Water mining to gain valuable resources from wastewater and brine

WATER MINING to gain valuable resources from wastewater and brine
How can we transform wastewater treatment plants into integrated factories? Photo: Water News Europe.

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A consortium led by the Dutch University TU Delft will start on the 1st of September with a water mining project. One of the objectives is to recover nutrients, minerals, energy and water from brine and industrial and urban wastewater. The EU funded project WATER MINING will work with new combinations of water technology solutions that are already used in different Member States.

How can we transform wastewater treatment plants (WWTP’s) into integrated factories that simultaneously extract clean water, biogas and valuable raw materials from wastewater? This is the main challenge of the international WATER MINING project. In April the public-private consortium led by TU Delft received a 17 million euro grant from the European Commission. The brand new consortium consists of 38 public and private partners and another 4 third parties in twelve countries.

Biopolymer Kaumera

A good example of a raw material extracted from sewage sludge is the biopolymer Kaumera Nereda Gum. Since 2019 this biopolymer is produced out of wastewater of a Nereda wastewater treatment plant of two dairy factories in The Netherlands. The new biopolymer has a number of unique properties. It has binding and gluing properties, but can also be used a fire retardant.  “Kaumera is not the only material we can extract from sewage sludge. You can obtain much more raw materials”,  emphasizes Mark van Loosdrecht, research leader and professor of environmental biotechnology and water purification at TU Delft. “In this project we are also aiming to gain phosphate out of wastewater.”

Removing obstructive laws and regulations

Gaining the materials is one thing, but to actually market the extracted raw materials a number of obstacles still need to be removed. That is why WATER MINING also is focusing on removing public concerns and laws and regulations that can hinder large-scale application. Patricia Osseweijer, professor of biotechnology and society at TU Delft and coordinator of the international research project is responsible for this part of the project.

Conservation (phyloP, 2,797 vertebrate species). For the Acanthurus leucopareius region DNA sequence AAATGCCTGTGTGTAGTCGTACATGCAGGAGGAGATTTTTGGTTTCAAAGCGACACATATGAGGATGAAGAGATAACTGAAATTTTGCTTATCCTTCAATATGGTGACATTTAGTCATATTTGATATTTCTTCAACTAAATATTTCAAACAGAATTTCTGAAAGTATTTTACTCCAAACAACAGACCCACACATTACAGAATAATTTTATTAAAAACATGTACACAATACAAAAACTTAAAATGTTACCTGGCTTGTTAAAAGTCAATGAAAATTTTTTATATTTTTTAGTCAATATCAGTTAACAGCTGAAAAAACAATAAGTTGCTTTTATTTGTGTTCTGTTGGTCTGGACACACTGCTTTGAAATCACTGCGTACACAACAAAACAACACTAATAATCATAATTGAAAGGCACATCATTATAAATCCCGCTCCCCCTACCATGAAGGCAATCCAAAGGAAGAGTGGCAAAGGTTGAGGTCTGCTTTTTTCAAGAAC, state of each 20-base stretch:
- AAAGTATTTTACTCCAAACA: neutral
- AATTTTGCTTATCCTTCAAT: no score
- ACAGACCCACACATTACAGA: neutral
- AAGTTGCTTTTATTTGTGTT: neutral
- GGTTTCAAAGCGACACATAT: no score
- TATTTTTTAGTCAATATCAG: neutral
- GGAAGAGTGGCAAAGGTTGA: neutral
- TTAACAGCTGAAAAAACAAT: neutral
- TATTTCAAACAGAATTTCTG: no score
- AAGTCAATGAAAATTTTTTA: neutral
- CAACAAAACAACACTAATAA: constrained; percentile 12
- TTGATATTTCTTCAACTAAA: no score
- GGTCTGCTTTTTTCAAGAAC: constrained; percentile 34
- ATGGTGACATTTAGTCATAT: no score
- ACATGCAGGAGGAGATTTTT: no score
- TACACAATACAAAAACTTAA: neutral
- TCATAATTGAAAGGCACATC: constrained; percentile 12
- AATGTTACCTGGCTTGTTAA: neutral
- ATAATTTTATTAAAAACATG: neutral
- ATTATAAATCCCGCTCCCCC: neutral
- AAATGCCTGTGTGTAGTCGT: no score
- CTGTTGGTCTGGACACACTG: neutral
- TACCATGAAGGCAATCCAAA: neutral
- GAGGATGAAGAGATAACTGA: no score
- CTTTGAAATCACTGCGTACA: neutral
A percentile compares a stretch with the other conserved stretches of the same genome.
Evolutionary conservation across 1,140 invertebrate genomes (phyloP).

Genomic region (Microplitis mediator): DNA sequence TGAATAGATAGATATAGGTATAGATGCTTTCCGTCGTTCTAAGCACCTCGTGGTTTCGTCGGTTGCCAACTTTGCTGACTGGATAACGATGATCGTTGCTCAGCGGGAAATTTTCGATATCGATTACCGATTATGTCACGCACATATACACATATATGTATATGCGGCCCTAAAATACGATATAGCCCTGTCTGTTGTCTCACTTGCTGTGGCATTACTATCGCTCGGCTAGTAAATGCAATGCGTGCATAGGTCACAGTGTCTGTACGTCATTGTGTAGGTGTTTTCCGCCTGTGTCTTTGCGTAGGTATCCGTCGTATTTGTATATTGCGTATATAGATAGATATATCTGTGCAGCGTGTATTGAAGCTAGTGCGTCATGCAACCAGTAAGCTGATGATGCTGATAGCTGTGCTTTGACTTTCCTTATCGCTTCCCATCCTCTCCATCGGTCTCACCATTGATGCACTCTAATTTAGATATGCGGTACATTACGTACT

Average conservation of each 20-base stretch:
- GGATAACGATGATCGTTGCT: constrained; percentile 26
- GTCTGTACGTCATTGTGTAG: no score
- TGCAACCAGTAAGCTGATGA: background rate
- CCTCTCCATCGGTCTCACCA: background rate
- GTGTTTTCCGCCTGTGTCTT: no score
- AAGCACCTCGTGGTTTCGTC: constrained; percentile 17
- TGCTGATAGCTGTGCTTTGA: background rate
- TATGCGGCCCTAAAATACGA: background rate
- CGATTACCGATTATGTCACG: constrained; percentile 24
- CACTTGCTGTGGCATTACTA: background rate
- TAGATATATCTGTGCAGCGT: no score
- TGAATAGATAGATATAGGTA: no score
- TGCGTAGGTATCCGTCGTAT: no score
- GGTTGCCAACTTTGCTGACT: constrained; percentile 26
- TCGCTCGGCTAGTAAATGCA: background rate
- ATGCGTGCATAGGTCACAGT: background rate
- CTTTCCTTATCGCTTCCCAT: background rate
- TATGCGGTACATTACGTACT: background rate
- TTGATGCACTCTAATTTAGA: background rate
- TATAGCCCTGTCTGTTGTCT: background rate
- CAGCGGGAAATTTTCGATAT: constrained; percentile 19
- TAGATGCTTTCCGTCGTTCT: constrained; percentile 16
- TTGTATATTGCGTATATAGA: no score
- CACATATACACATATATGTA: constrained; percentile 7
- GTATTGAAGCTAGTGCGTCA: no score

Adapt legislation

One of the challenges is to ensure that new legislation and regulations are much better aligned with the intended circular economy of the European Commission. Current legislation is still made for a linear economy in which raw materials eventually become waste. To market raw materials from sewage sludge is a complicated legal puzzle. That is why adjustment of the waste regulations is crucial. In the future clean raw materials from sewage sludge should no longer carry the stigma of waste. The project therefore fits in well with the recently published European Green Deal.

Connecting water technology solutions

WATER MINING also focuses on the upscaling, integration and connection of various stand-alone water technology solutions that have already been researched in Europe, like for example the Zero Brine project. Since 2017, 22 partners from research institutes, SMEs, construction companies and end users from ten countries have been investigating solutions to reduce industrial salt wastewater flows by recovering and reusing minerals and clean water. TU Delft also coordinates this project.

Industrial salt chain

The project WATER MINING will provide six large-scale demo installations in various countries. Two of  the demo installation will be realised in the Netherlands. Dimitris Xevgenos, who is part of the coordinating team tells more about these installations. “In the Dutch industrial harbour Botlek starts an industrial demo project with chemical company and chlorine producer Nouryon and their customers Hexion, Huntsman and Shin-Etsu. The aim of this project is a better integration of the chlorine-alkali cluster.” Nouryon now uses salt from Delfzijl for chlorine production, but this raw material can also be extracted from the wastewater flows of their customers. These customers are now treating their wastewater for discharge against very high costs. "The idea is to use that money to extract the salt, so new salt is no longer needed." The demo project also focuses on the concept of leasing chemicals. It means Nouryons customers will lease the chlorine and return it to Nouryon after use. In this way, the partners not only divide the costs, but also the revenues. "Together the partners can finance the high pressure oxidation technology required for the project," says Xevgenos. The urban projects are focusing on the recovery of Kaumera and phosphate.

Demo installations sea mining

The sea mining projects take place in Spain and Italy. A pilot will start on the Italian island Lampedusa. The brine stream that is the result of the desalination of seawater is treated with residual heat from an energy producer and gain salt and fresh water through evaporation. Brine flows are threatening the ecosystem in the Mediterranean. A similar project is taking place in Almeria in the South of Spain. Instead of residual heat this demo installation makes use of solar energy. Furthermore, there will be four demo installations for urban mining. In Utrecht, Barcelona, ​​Faro and Cyprus. In Utrecht and Faro the focus is on the recovery and comparison of Kaumera. In Barcelona it is mainly about energy extraction.  In Cyprus the main goals are to recover phosphate and zero liquid discharge.

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